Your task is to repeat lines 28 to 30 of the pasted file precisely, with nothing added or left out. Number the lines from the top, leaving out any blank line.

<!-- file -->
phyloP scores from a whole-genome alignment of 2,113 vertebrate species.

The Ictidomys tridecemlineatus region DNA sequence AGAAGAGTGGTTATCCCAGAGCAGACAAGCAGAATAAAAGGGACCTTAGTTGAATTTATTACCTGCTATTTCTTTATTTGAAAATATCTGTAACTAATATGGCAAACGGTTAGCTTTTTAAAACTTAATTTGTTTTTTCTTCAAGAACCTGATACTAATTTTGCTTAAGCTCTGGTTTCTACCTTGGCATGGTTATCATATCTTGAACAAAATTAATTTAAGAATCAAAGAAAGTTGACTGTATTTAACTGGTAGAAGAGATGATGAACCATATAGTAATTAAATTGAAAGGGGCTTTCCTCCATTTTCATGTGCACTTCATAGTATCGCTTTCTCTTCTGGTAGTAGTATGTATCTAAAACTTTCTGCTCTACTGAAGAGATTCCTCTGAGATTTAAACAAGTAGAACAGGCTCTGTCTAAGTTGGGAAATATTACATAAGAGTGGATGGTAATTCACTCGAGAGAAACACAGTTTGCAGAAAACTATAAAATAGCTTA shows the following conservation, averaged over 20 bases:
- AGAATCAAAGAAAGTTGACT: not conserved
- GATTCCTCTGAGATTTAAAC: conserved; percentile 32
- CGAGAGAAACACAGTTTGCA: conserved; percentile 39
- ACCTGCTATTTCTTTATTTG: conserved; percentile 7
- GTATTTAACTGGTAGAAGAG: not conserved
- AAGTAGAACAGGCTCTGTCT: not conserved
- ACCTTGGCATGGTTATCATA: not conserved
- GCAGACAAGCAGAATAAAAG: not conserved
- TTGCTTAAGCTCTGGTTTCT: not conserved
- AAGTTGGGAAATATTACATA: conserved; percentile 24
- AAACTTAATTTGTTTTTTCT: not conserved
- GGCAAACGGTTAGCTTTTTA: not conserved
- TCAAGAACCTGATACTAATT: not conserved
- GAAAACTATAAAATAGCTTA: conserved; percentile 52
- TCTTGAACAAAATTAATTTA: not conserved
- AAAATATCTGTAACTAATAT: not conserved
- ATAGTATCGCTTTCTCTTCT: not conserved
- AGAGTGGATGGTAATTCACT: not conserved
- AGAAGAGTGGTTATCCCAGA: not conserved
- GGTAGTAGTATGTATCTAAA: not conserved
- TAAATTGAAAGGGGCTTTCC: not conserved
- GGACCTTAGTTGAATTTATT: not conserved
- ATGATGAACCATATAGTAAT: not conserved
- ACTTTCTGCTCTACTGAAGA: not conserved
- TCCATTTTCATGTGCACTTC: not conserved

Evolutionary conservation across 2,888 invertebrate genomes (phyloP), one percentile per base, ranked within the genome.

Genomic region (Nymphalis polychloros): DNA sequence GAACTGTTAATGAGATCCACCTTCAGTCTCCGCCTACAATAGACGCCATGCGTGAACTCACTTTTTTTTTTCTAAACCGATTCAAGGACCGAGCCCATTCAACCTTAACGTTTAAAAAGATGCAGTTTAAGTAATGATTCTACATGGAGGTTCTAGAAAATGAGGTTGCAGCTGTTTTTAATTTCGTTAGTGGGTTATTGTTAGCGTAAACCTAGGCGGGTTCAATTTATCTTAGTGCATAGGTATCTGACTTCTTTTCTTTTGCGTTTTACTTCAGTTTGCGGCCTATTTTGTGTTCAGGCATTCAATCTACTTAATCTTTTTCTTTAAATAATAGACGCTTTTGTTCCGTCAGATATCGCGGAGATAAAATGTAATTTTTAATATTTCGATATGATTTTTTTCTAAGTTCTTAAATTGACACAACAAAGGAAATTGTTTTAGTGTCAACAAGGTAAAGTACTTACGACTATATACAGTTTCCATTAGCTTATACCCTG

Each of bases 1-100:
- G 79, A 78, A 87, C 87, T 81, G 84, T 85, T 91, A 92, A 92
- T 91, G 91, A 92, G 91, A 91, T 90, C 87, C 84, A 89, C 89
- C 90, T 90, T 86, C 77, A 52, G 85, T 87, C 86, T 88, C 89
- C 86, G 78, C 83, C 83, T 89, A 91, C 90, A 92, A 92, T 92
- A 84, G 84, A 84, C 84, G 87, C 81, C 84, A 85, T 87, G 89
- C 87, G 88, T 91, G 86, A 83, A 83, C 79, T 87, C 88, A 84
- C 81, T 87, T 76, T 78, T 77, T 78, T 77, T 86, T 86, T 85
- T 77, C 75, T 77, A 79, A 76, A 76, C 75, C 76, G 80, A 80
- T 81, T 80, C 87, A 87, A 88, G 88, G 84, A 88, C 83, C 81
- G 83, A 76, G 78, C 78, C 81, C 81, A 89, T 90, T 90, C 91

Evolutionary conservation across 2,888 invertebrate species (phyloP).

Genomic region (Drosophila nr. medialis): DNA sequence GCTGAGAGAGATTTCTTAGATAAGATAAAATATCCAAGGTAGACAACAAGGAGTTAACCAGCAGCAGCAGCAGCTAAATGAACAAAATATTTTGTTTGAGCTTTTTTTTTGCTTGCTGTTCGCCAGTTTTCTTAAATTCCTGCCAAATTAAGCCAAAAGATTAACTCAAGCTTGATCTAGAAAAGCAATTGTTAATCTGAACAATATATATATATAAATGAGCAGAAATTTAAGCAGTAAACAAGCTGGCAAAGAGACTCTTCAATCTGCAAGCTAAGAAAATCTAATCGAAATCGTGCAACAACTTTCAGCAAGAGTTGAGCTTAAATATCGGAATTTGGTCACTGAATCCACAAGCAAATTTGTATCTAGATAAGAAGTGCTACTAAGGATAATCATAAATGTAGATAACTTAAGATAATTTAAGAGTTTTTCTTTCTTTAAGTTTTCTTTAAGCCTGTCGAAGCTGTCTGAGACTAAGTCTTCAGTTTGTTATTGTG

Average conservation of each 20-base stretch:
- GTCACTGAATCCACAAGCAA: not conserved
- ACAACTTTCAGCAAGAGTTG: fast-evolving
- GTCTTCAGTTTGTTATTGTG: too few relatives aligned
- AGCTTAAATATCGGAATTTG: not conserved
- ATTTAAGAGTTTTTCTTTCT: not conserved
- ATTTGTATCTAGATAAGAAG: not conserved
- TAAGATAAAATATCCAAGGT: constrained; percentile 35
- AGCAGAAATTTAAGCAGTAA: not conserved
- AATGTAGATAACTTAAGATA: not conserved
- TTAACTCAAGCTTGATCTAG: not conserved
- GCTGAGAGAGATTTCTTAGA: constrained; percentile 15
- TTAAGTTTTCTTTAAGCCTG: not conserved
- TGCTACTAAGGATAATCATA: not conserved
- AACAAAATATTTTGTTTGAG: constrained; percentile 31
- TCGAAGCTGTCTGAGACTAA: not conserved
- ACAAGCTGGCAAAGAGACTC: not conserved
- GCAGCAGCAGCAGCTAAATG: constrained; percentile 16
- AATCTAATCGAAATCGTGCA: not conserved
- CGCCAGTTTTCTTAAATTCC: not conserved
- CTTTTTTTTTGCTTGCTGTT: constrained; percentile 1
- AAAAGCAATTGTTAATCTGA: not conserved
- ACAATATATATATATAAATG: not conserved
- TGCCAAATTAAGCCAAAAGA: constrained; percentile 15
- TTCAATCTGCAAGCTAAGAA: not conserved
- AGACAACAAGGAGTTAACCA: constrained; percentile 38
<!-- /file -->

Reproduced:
Evolutionary conservation across 2,888 invertebrate genomes (phyloP), one percentile per base, ranked within the genome.

Genomic region (Nymphalis polychloros): DNA sequence GAACTGTTAATGAGATCCACCTTCAGTCTCCGCCTACAATAGACGCCATGCGTGAACTCACTTTTTTTTTTCTAAACCGATTCAAGGACCGAGCCCATTCAACCTTAACGTTTAAAAAGATGCAGTTTAAGTAATGATTCTACATGGAGGTTCTAGAAAATGAGGTTGCAGCTGTTTTTAATTTCGTTAGTGGGTTATTGTTAGCGTAAACCTAGGCGGGTTCAATTTATCTTAGTGCATAGGTATCTGACTTCTTTTCTTTTGCGTTTTACTTCAGTTTGCGGCCTATTTTGTGTTCAGGCATTCAATCTACTTAATCTTTTTCTTTAAATAATAGACGCTTTTGTTCCGTCAGATATCGCGGAGATAAAATGTAATTTTTAATATTTCGATATGATTTTTTTCTAAGTTCTTAAATTGACACAACAAAGGAAATTGTTTTAGTGTCAACAAGGTAAAGTACTTACGACTATATACAGTTTCCATTAGCTTATACCCTG

Each of bases 1-100: